How to choose a Cobot for your research project?
How to choose a Cobot for your research project?
Collaborative Robots (Cobots) have been one of the most visible success stories of robotics and automation over the last few years.
With their intrinsic qualities and ease of integration, the Cobots are being adopted in commercial and research projects worldwide.
Your research project may have a narrow scope for now but it may morph into something more demanding or you may want to use your Cobot for different research projects. Versatility is a key attribute of the Cobots and it provides the researcher with the possibility of using the Cobot for different projects and even share the Cobot between different research teams.
Many new and existing robotics manufacturers are offering Cobots that can be used for research projects. Researchers can now choose the best fit Cobot for their projects rather than adopting what is available in the market.
Here are some of the key options and capabilities that researchers should look for while selecting a Cobot:
Degrees of Freedom: Also called DoF for short or number of axes. DoF basically defines the number of independent displacements or aspects of motion that a Cobot is capable of. Most Cobots have 6 or 7 DoFs. The human arm for example has 7 DoFs, so if your project involves mimicking or understanding human arm movements then you need to pick a Cobot with 7 DoFs. If your project involves picking or sorting etc. then 6 DoF Cobots would suffice in most cases unless reaching the object requires complex movement of the Cobot.
Payload & Reach: This is a simple one, most Cobots have payload capacity ranging from 3 KG to 16 KG. However, you need to take a deeper look to see if it includes the necessary end of arm tooling, how heavy is the gripper that you want to use? Is the payload calculated at the maximum reach of the arm? It is best to leave some margin for future payloads while deciding on maximum payload capacity. Same goes for the total reach of the Cobot. Please be mindful that the Cobot movement may be limited at maximum reach.
Communication Rate: This will come into play for some typical research projects. For example if you are working on Human Robot Interaction (HRI) or any other project that requires near instantaneous communication, you may want to look at the Communication Rate of the Cobot. Some Cobots offer 1KHz rate as an option which effectively means a 1ms response time. This is ideal for near instantaneous communication.
ROS: Robot Operation System (ROS) is one of the most popular platforms for researchers. It is an open source platform with an extensive set of published libraries and support. Many researchers prefer ROS as it can provide them with a single interface to work with as all of the components like Cameras, LiDARs, GPS, IMUs etc. can work on ROS.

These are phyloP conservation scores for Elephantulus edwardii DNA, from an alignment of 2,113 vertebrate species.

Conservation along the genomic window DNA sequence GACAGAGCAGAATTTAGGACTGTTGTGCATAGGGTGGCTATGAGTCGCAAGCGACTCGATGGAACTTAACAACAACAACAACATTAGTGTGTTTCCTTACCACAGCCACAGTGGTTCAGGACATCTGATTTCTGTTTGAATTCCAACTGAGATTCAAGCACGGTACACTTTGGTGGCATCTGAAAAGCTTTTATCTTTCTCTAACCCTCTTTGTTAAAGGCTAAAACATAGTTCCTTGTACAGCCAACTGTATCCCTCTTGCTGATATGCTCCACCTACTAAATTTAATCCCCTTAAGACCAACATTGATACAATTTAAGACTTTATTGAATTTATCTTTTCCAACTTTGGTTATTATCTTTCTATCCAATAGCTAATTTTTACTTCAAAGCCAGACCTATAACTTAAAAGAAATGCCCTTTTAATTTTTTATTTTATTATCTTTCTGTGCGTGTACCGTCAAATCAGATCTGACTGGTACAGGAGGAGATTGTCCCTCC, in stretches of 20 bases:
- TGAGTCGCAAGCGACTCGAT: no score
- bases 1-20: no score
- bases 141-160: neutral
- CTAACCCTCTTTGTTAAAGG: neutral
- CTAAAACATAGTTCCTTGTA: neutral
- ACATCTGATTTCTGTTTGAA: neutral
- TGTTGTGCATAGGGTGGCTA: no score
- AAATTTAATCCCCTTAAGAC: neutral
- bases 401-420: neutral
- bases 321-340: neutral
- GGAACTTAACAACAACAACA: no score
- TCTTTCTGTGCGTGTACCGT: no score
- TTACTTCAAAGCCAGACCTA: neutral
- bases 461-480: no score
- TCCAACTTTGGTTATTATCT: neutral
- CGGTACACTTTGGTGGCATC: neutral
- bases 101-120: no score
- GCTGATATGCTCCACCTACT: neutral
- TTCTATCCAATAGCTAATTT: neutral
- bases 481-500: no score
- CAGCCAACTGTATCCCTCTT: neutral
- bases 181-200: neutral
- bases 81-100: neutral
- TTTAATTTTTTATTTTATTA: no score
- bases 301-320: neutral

Not all Cobots offer out of the box ROS capability and support. If your project is ROS based please ask the Cobot provider for their ROS support. You can also search GitHub and Ros.org for this information.
Force/Torque Sensing: Some Cobots have Force/Torque sensing built into each joint. All Cobots offer external Force/Torque sensing capability. Having sensors in each joint is very helpful if your research entails getting force feedback. An end of arm external sensor will provide feedback only when the arm touches an object through that sensor. It would not provide feedback if the elbow or some other part of the Cobot comes into contact with any object.
Eco-System: You would definitely want to spend time and resources on your research and not on worrying about how to run the Cobot. Some Cobot manufacturers have an extensive Eco-System which includes third party hardware & software solutions and support. You can also find Research App Bundles from some Cobot manufacturers that can save you time and money.
Safety: Most Cobots have similar safety standards. Depending upon your project and how the Cobot interacts with humans you should look at the safety mechanisms and options like safety stop buttons, fall back capabilities etc. If you would like to use the Cobot for collaborative and non-collaborative projects then its best to opt for a Cobot that provides an option of turning off the collaborative mode.
If the Cobot is going to work close to humans you may want to look at the options for external e-stops and the stopping time of the Cobot once that switch is activated.
Mobility: Most Cobots can be easily integrated with mobile platforms. If you want a seamless integration with a mobile platform look for OEM options that some Cobot manufacturers provide. This enables stripping down of the control cabinet and installation of the Cobot electricals within the mobile platform body. Not all Cobots offer this option.
Please feel free to reach out with any specific questions regarding Cobot selection for your research projects.